We present a workflow to estimate recovery in unconventional reservoirs that uses flow simulation models constrained by seismic data, geomechanical parameters, and hydraulic stages properties. The goal of the workflow is the rapid testing of different hydraulic stage scenarios in the presence of natural fractures and other hypotheses that can be compared to select the one that yields optimal recovery. All the parameters of interest are generated directly into a flow simulation grid centered on the horizontal well. Thickness of hydraulic stages equals that of one cell of the simulation grid and therefore, details of individual hydraulic fractures are not explicitly considered allowing modeling of larger reservoir scale effects on recovery. The first step is the estimation of natural fracture orientations using seismic data calibrated with independent fracture information. Then, the flow grid is also populated with geomechanical parameters such as stress field and stress orientations, pore pressure, and friction coefficient. After defining locations and geometry of hydraulic stages along the well path and assuming fluid pressure decay functions away from the hydraulic stages, we use Mohr-Coulomb faulting theory to estimate which natural fractures are more prone to reactivation after hydraulic stimulation. This volume of reactivated natural factures is then upscaled to effective fracture permeability that serves as input to an ultra-fast dual-permeability flow simulator. Finally, once the model is in the flow simulator, we use fluid properties and other dynamic parameters for calibrating with production information, changing the simulation model if needed, and performing long term forecast. We illustrate the application of the workflow in the Eagle Ford formation (South Texas) using a data set that consists of 3D seismic, outcrop descriptions, geomechanics measurements, and production information.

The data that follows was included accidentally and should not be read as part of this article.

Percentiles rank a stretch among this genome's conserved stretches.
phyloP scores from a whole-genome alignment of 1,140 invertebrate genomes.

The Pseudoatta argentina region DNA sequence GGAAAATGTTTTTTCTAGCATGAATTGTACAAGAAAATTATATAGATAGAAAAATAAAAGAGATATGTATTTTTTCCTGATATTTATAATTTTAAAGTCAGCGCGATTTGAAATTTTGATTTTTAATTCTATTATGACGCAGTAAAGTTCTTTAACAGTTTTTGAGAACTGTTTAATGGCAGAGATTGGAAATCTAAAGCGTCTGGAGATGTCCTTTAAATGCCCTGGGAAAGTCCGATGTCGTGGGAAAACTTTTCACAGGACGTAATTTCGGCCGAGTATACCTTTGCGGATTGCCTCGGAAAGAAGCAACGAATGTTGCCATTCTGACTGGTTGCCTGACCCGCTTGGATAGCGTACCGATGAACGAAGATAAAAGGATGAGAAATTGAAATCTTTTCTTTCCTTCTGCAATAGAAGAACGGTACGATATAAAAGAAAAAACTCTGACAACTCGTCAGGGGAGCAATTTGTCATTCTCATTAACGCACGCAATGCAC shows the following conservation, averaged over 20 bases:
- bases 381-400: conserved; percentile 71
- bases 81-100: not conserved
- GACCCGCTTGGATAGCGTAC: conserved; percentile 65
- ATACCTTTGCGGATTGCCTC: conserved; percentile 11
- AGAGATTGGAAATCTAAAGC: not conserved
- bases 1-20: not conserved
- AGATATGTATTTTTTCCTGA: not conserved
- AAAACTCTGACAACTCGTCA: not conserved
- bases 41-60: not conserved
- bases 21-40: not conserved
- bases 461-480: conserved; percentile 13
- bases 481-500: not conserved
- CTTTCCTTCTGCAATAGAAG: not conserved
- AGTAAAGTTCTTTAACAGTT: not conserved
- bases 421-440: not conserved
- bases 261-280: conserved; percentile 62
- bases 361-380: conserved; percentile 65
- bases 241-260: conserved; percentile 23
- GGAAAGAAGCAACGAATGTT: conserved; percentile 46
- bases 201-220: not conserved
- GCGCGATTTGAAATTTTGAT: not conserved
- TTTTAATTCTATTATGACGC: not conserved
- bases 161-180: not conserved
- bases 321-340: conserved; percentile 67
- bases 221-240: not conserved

Unconventional reservoirs are characterized by extremely low permeabilities that hinder fluid communication between the reservoir and the borehole. These permeabilities are enhanced by the generation of hydraulic fractures after high-pressure fluid is injected into the formations of interest. Even though hydraulic fractures are the main source of permeability enhancement near the wellbore, reactivation of existing natural fractures in the vicinity of the hydraulic fractures is also an important mechanism of self-propped permeability enhancement in the stimulated reservoir volume (SRV) (Gutierrez et al., 2000; Zhang and Li, 2016; Rutledge and Phillips, 2003) and the hydraulic fractures regions (Jeffrey, 2010; Maxwell, 2011).
Reactivation of existing natural fractures depends on the current state of stress, orientation and intensity of existing natural fractures relative to the stress field, injected fluid pressures, rock properties, and geometry of hydraulic stages. In this paper, we consider all these parameters in an integrated fashion that uses Mohr-Coulomb faulting theory to estimate the likelihood of slip of existing natural fractures. Then, we use simple aperture versus fluid pressure assumptions to generate effective permeability volumes of reactivated fractures.